And while it is the employee that experiences the direct effects of a plan loan, a plan nonetheless can feel effects as well; for instance, if employees who take plan loans delay retirement in order to refresh their retirement accounts, and because of any administrative complications that result.

Tips for Employers and Plan Sponsors

A plan can help address or even ameliorate the effects it experiences as a result of plan loans, as well as the effects on participants, by approaching plan loans in way that encourages participants to act responsibly and that helps them remain on a course to save for the future.

In “Top 5 Tips for 401(k) Loan Program Design,”a post on the International Foundation of Employee Benefit Plans’ “Word on Benefits” blog, Jenny Lucey offers some ideas by which plan sponsors and employers may accomplish that.

Educate employees. Lucey suggests employers educated employees about the consequences of taking a plan loan. For instance, she says, an employer can:

  • encourage employees to be mindful of possible future circumstances they may face;

  • remind employees if any financial counseling options are available; and

  • explain the consequences of changing jobs while there is a loan balance.

Put limitations in place. Lucey argues that it is possible that employees could interpret the ability to take a plan loan as encouragement to do so. She suggests that a plan can inhibit such a perception if it limits:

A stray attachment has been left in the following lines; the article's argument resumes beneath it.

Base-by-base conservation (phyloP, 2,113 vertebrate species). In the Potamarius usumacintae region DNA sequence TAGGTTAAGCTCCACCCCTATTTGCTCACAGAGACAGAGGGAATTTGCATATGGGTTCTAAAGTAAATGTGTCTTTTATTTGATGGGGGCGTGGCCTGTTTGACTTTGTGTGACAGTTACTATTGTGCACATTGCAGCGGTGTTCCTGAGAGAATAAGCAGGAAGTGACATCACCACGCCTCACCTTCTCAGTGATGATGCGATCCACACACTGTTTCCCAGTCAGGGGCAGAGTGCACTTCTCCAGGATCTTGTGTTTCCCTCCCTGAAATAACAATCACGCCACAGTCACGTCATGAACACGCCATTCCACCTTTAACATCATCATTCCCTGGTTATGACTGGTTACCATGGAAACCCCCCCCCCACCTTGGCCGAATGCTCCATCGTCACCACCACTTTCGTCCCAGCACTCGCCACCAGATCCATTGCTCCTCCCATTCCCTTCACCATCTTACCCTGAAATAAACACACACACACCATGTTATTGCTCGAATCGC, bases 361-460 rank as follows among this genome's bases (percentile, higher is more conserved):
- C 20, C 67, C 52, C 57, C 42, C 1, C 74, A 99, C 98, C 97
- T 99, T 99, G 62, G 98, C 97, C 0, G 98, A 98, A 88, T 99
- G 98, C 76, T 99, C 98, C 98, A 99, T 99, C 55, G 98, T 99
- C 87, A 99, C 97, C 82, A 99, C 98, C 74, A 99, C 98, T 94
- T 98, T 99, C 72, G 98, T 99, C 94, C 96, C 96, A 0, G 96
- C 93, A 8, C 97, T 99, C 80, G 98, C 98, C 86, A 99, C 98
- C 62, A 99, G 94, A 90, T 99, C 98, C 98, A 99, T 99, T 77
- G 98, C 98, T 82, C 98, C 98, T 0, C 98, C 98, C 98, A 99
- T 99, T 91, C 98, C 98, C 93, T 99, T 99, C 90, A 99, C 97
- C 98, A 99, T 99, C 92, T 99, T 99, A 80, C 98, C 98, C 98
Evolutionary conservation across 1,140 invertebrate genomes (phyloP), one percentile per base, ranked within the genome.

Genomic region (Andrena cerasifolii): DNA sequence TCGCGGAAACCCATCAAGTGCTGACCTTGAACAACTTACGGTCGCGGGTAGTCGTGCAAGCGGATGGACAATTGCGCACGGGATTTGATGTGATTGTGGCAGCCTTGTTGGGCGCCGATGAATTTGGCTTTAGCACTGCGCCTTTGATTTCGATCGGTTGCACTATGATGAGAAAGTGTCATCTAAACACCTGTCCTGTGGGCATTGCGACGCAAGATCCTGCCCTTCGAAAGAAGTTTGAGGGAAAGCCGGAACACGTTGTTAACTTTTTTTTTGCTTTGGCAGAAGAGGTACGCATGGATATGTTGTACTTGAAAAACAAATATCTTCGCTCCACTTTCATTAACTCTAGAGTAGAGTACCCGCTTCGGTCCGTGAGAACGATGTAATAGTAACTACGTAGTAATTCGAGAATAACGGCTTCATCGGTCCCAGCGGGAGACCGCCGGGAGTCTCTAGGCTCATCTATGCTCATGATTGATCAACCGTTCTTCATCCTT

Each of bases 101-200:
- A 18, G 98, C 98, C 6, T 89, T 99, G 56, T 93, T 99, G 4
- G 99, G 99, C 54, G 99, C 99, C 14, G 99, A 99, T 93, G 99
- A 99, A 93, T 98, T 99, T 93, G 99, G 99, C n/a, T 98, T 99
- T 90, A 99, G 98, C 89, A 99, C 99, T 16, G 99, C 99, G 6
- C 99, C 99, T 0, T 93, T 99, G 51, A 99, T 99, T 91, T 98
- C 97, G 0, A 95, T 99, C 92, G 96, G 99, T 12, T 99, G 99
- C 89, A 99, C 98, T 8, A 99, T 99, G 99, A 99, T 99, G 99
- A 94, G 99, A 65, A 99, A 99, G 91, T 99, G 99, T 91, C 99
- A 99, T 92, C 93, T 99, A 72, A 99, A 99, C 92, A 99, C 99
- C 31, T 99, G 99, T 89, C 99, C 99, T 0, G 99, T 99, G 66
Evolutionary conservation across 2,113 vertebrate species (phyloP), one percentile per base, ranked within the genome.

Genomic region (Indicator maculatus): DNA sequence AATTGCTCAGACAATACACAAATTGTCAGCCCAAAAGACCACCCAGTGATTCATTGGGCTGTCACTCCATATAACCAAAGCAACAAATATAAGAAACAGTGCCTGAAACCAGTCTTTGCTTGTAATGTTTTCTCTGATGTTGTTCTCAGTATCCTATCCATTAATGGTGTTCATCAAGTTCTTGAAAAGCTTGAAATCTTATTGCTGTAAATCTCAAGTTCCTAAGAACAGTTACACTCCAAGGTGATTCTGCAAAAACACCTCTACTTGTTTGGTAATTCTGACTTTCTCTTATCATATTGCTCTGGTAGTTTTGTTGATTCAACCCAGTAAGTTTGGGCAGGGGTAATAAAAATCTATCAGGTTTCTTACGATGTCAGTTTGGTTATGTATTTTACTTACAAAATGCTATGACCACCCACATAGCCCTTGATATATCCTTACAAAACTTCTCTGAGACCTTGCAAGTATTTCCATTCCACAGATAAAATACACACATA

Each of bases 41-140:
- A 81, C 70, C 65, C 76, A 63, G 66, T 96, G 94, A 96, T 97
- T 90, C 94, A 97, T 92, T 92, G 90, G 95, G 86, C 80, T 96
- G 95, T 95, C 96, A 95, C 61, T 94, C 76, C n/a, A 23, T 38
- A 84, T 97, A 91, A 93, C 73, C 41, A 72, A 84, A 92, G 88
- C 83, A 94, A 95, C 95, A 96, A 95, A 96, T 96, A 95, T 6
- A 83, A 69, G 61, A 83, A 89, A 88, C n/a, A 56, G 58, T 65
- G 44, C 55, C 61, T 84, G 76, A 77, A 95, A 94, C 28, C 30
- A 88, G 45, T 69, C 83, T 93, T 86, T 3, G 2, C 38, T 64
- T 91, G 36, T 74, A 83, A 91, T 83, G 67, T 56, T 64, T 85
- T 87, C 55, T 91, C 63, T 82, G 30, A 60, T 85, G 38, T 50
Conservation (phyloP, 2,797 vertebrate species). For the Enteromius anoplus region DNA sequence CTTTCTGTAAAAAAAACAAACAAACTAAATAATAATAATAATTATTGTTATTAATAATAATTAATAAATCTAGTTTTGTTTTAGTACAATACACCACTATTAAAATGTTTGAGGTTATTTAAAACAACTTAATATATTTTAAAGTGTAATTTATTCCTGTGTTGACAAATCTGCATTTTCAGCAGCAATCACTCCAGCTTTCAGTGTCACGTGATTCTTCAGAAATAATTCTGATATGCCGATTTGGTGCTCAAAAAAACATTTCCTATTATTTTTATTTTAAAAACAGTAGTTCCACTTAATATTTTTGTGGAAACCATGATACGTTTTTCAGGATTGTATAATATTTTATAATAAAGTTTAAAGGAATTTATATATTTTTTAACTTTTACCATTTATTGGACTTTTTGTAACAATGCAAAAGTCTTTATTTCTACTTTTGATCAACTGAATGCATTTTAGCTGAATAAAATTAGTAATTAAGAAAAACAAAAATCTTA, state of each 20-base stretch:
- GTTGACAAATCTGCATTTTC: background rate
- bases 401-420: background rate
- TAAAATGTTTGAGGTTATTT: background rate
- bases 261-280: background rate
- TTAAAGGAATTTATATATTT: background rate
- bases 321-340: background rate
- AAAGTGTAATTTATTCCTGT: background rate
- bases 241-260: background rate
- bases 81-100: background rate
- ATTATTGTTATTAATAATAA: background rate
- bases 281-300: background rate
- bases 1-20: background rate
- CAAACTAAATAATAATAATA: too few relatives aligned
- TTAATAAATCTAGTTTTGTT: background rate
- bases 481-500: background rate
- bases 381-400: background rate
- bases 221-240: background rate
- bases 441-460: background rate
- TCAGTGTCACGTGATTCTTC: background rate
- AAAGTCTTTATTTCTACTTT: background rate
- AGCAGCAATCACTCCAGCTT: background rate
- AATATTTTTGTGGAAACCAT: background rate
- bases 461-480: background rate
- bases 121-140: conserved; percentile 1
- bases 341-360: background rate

• the availability of loans to only one per account;

  • loan access to only contributions an employee made to her/his account;

  • the dollar amount or percentage of vested balance available for a loan; and

  • the reasons that are acceptable for taking a loan.

Impose service fees. Lucey reports that just over three-quarters of plan sponsors require their plan participants to pay a loan origination fee; the most common, she says, is $50, followed by $75. And Lucey cites a study by Aon Hewitt that found that plans that charged higher plan loan origination fees had smaller outstanding plan loan balances.

Make it easy to repay a plan loan. An employer can accomplish this, Lucey suggests, by setting up a system by which plan participants can repay a plan loan directly from their own bank accounts. This has an added advantage over payroll deductions to repay a loan, she argues, since direct payments from a participant’s own account will be unaffected if the participant changes jobs.

Protect employee savings. Lucey suggests that an employer can help accomplish this by making sure that employee contributions to the retirement account continue, unchanged, during the period in which the employee repays the loan.